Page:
Netflix denies tailoring its movie promotions based on race

  • Netflix
  • Tuesday, 23 Oct 2018

A selection of Netflix Inc. original content sits displayed in the Netflix app on an Apple Inc. iPad tablet device in this arranged photograph in London, U.K., on Monday, Aug. 20, 2018. The NYSE FANG+ Index is an equal-dollar weighted index designed to represent a segment of the technology and consumer discretionary sectors consisting of highly-traded growth stocks of technology and tech-enabled companies. Photographer: Jason Alden/Bloomberg

Netflix Inc, criticised for its marketing practices, denied that it tailors the promotions of movies and TV shows based on the race of viewers. 

Netflix users have complained that the service is trying to manipulate them into watching certain programmes by touting secondary characters that are the same race as the viewer. Several black subscribers cited a thumbnail image for the movie Like Father that featured African-American performers Leonard Ouzts and Blaire Brooks – even though the movie stars two white actors (Kelsey Grammer and Kristen Bell). 

The concern is that Netflix is setting up a bait-and-switch scenario: Ouzts and Brooks are in the movie, but only have small parts. 

Stacia L. Brown, creator of the podcast Hope Chest, raised the issue on Twitter: “Does your queue do this? Generate posters with the black cast members on them to try to compel you to watch?” she said. “These actors had maaaaaybe a 10 cumulative minutes of screen time. 20 lines between them, tops.” 

The company denied that it was serving thumbnails based on race. But Netflix has been open about constantly testing which images convince users to watch a programme. Different viewers see different thumbnails depending on their streaming history, and they’ll often see different promotions for the same show if previous thumbnails didn’t convince them to watch.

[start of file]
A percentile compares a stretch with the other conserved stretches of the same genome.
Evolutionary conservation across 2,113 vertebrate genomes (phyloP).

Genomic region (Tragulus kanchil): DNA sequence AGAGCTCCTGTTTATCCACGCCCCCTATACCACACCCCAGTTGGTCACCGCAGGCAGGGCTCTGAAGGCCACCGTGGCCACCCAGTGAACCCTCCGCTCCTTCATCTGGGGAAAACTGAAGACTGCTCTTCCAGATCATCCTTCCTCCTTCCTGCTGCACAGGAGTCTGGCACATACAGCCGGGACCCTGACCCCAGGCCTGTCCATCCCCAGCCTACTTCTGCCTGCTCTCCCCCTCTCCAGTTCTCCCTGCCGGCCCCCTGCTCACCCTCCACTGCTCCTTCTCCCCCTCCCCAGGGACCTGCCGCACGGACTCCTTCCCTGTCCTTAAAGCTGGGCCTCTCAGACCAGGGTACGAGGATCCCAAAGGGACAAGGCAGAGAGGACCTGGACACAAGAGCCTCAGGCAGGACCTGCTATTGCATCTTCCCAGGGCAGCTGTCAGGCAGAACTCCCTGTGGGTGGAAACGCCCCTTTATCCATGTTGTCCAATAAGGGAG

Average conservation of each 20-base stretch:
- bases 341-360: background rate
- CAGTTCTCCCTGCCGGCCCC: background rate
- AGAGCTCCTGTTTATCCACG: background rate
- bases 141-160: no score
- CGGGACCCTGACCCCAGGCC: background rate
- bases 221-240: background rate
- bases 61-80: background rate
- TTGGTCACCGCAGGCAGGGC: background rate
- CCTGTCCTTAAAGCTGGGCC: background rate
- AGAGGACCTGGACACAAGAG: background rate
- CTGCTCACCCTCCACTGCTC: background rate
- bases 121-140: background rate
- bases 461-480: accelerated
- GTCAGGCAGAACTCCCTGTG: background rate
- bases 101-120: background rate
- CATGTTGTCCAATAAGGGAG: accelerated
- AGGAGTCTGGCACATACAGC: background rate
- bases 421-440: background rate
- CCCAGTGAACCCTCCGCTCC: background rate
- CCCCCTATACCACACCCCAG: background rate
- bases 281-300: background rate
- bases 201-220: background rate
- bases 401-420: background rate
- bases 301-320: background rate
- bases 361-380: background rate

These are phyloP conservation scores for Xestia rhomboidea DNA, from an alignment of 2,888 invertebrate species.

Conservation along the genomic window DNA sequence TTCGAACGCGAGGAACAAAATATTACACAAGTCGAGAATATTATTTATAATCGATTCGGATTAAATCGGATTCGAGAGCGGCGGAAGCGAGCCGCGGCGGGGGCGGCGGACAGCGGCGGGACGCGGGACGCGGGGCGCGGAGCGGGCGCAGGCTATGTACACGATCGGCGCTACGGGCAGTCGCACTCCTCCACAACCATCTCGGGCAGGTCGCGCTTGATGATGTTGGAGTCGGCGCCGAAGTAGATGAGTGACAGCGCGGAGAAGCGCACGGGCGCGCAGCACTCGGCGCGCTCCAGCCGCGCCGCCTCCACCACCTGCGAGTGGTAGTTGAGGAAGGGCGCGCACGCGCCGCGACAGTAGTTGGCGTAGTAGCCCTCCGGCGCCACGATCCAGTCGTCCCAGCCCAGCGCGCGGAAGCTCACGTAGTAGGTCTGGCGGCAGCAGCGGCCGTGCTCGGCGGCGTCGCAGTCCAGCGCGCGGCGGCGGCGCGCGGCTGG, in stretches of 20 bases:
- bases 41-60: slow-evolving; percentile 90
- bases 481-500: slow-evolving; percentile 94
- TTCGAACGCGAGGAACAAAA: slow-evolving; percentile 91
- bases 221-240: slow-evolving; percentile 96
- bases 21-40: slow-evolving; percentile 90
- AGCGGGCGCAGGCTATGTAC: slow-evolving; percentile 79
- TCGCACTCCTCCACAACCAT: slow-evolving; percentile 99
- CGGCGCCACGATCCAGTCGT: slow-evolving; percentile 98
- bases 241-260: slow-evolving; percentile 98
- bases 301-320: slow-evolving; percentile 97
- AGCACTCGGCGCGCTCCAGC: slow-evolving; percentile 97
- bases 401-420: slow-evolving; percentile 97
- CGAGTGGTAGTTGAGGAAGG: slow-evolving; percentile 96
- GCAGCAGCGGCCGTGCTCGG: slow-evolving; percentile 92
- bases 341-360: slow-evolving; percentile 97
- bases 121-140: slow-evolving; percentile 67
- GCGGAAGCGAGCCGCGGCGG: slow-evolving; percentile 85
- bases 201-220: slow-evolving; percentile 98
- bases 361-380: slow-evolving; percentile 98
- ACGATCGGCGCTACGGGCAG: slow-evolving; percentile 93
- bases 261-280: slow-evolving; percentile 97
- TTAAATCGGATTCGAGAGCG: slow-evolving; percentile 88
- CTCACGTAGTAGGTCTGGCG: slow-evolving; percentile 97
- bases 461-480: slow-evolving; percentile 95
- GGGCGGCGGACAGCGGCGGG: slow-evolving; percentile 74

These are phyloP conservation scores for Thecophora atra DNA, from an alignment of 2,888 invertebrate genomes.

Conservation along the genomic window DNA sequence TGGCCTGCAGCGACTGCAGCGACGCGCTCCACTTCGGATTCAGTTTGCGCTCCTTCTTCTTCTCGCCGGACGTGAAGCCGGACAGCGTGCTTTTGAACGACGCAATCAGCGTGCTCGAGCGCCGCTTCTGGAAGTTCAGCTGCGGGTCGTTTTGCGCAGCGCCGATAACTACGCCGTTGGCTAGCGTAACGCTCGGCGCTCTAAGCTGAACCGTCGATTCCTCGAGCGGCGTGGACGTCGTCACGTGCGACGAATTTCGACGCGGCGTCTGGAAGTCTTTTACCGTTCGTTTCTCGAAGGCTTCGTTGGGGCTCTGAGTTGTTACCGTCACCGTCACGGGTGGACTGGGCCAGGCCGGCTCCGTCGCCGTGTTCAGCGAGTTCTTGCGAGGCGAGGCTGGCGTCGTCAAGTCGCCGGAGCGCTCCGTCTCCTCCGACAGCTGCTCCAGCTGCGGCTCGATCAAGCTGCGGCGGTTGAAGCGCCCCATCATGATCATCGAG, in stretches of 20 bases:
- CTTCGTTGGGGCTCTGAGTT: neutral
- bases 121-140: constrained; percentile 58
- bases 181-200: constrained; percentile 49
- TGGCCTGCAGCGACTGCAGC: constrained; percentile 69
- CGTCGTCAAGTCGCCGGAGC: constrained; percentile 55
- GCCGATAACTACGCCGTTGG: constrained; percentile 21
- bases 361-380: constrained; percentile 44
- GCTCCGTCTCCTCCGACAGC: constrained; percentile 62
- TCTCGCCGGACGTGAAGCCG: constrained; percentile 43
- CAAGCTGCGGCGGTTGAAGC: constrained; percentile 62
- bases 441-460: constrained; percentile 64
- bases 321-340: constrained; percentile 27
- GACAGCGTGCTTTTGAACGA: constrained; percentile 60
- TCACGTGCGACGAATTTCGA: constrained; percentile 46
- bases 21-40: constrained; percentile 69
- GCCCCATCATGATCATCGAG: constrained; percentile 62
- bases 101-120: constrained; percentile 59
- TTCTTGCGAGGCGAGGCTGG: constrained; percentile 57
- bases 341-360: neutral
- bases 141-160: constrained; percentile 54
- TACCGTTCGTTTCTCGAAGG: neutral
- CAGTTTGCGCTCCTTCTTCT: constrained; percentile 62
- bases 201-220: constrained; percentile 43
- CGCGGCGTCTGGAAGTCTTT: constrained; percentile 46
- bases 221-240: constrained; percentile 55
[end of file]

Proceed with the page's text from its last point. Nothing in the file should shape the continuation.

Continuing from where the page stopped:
“Reports that we look at demographics when personalising artwork are untrue,” the Los Gatos, California-based company said in a statement. “We don’t ask members for their race, gender or ethnicity, so we cannot use this information to personalise their individual Netflix experience. The only information we use is a member’s viewing history.” 

Netflix has touted the thumbnail tests as one of many attempts to improve the customer experience – and increase the amount of time its users spend watching the service. But it can be a fine line to walk. Users may cancel their subscriptions if they felt mistreated. 

“I wasn’t surprised by it, but did feel like it was a counterintuitive marketing tack,” Brown said in a follow-up message. She noted that other black Netflix users had commented saying they’d been “tricked” into watching content. “The practice alienates consumers.” 

YouTube videos 

Using algorithms to promote videos also has brought headaches to other tech companies, including YouTube and Facebook. They’ve drawn outcry for serving increasingly extremist videos and news to users, which critics say has helped radicalise and divide society. Even dating app algorithms have come under fire for reinforcing racial biases. 

Netflix has largely avoided criticisms over the use of algorithms because it doesn’t feature user-generated content, and it only offers a limited, human-selected catalogue of programs. 

But the company does have a spotty track record in terms of racial diversity. Netflix fired its chief communications officer in June for making racially insensitive remarks at the office. It later hired a new head of diversity to help make its workforce more reflective of its subscribers, rather than skewed toward white males. 

Earlier this year, Netflix launched its “Strong Black Lead” effort, which highlights the work of black creators and talent, including Ava DuVernay and Lena Waithe. The push uses multiple social-media channels to tell audiences where they can find movies and shows with black talent. 

“We seek to be great at inclusion, across many dimensions, and these incidents show we are uneven at best,” chief executive officer Reed Hastings said in June. “We have already started to engage outside experts to help us learn faster.” – Bloomberg

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